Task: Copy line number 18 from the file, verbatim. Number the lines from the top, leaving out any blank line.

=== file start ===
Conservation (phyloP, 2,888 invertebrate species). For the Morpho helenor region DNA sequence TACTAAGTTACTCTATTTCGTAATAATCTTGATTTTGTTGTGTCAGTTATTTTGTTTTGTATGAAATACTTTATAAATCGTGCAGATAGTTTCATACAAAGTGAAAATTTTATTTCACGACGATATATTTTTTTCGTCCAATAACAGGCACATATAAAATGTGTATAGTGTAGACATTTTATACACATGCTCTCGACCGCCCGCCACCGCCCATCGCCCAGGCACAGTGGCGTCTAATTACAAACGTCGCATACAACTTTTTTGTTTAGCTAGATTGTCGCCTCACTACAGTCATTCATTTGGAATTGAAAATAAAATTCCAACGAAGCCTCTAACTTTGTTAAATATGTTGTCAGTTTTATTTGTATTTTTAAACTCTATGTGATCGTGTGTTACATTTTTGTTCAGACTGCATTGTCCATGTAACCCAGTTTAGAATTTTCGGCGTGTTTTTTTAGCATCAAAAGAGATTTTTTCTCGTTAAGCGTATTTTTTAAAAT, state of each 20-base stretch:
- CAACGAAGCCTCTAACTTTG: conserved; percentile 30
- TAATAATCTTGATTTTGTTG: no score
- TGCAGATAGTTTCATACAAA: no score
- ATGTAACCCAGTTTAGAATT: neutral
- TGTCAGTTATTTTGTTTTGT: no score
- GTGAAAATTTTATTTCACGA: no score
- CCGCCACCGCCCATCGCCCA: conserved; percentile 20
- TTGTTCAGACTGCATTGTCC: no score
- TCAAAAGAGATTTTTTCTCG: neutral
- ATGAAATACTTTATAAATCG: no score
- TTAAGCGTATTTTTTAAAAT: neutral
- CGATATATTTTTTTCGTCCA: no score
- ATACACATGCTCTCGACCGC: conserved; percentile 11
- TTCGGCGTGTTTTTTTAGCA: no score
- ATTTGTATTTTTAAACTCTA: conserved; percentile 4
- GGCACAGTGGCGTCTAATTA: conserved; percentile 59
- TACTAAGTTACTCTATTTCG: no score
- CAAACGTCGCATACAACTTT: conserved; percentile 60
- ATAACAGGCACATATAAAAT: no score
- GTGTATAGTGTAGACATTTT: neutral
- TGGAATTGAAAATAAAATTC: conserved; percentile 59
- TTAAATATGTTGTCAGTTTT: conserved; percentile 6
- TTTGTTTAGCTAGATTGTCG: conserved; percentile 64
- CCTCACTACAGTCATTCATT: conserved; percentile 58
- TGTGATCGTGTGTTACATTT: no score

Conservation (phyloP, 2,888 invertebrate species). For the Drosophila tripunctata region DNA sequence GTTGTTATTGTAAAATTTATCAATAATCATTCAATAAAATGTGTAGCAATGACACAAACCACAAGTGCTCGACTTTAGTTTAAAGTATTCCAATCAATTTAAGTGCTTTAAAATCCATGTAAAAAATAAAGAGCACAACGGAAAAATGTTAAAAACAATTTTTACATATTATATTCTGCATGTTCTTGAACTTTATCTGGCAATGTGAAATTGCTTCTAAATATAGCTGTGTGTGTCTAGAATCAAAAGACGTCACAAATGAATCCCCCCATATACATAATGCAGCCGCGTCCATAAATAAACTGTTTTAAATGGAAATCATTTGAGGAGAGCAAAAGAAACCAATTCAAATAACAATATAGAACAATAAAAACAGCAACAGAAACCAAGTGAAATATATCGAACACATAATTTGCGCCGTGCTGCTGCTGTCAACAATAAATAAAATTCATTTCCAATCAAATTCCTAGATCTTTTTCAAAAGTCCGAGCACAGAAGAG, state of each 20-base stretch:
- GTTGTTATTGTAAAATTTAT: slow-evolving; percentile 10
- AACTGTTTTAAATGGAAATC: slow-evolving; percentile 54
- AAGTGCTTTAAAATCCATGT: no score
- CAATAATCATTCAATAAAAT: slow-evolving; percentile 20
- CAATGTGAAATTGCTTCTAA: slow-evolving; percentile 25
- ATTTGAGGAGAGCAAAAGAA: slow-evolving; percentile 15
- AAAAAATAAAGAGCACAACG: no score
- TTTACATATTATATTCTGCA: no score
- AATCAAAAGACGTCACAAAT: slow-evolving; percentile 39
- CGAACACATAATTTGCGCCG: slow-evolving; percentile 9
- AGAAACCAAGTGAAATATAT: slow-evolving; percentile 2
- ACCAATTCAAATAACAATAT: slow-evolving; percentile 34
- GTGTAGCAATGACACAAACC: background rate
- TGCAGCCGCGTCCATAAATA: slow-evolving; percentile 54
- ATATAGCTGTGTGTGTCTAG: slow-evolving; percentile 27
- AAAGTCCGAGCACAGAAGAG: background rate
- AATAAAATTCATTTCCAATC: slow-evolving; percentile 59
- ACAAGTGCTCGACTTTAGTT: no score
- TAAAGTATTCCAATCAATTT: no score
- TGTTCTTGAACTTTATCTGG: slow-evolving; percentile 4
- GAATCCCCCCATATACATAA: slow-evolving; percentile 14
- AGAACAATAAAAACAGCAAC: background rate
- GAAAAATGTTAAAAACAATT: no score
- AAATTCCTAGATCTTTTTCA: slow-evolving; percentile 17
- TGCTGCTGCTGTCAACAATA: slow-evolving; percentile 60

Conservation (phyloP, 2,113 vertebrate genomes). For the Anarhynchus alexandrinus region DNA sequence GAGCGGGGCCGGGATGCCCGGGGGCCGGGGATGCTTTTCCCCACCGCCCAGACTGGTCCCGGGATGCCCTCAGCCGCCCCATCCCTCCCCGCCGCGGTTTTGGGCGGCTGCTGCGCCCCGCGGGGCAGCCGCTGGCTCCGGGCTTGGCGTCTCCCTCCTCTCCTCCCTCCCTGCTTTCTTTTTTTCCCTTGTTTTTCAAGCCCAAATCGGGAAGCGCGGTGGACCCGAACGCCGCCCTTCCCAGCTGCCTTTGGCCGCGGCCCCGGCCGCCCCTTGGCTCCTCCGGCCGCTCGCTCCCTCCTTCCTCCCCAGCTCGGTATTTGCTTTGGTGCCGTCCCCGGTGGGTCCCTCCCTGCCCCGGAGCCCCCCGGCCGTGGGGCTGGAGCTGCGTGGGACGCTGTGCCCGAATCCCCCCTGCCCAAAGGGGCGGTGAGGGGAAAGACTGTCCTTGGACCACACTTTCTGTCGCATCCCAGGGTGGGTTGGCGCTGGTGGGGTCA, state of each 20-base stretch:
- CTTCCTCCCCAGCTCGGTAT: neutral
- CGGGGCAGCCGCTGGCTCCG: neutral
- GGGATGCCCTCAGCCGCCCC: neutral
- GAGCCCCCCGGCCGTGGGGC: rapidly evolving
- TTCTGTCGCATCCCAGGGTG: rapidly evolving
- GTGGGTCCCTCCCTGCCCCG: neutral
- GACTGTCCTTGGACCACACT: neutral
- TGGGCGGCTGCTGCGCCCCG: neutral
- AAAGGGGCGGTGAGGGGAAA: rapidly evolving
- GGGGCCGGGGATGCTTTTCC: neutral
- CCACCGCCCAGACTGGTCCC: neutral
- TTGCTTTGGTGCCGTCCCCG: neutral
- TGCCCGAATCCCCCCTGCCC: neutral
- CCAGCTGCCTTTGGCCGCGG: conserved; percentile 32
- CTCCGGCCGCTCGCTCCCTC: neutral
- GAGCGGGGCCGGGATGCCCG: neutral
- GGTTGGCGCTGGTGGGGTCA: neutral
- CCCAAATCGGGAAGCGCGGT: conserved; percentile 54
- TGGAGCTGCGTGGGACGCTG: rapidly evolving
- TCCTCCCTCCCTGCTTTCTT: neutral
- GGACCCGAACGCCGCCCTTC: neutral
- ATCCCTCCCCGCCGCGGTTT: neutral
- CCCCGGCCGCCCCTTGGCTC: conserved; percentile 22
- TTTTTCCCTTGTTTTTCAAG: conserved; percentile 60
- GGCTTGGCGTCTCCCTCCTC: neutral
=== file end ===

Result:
- TACTAAGTTACTCTATTTCG: no score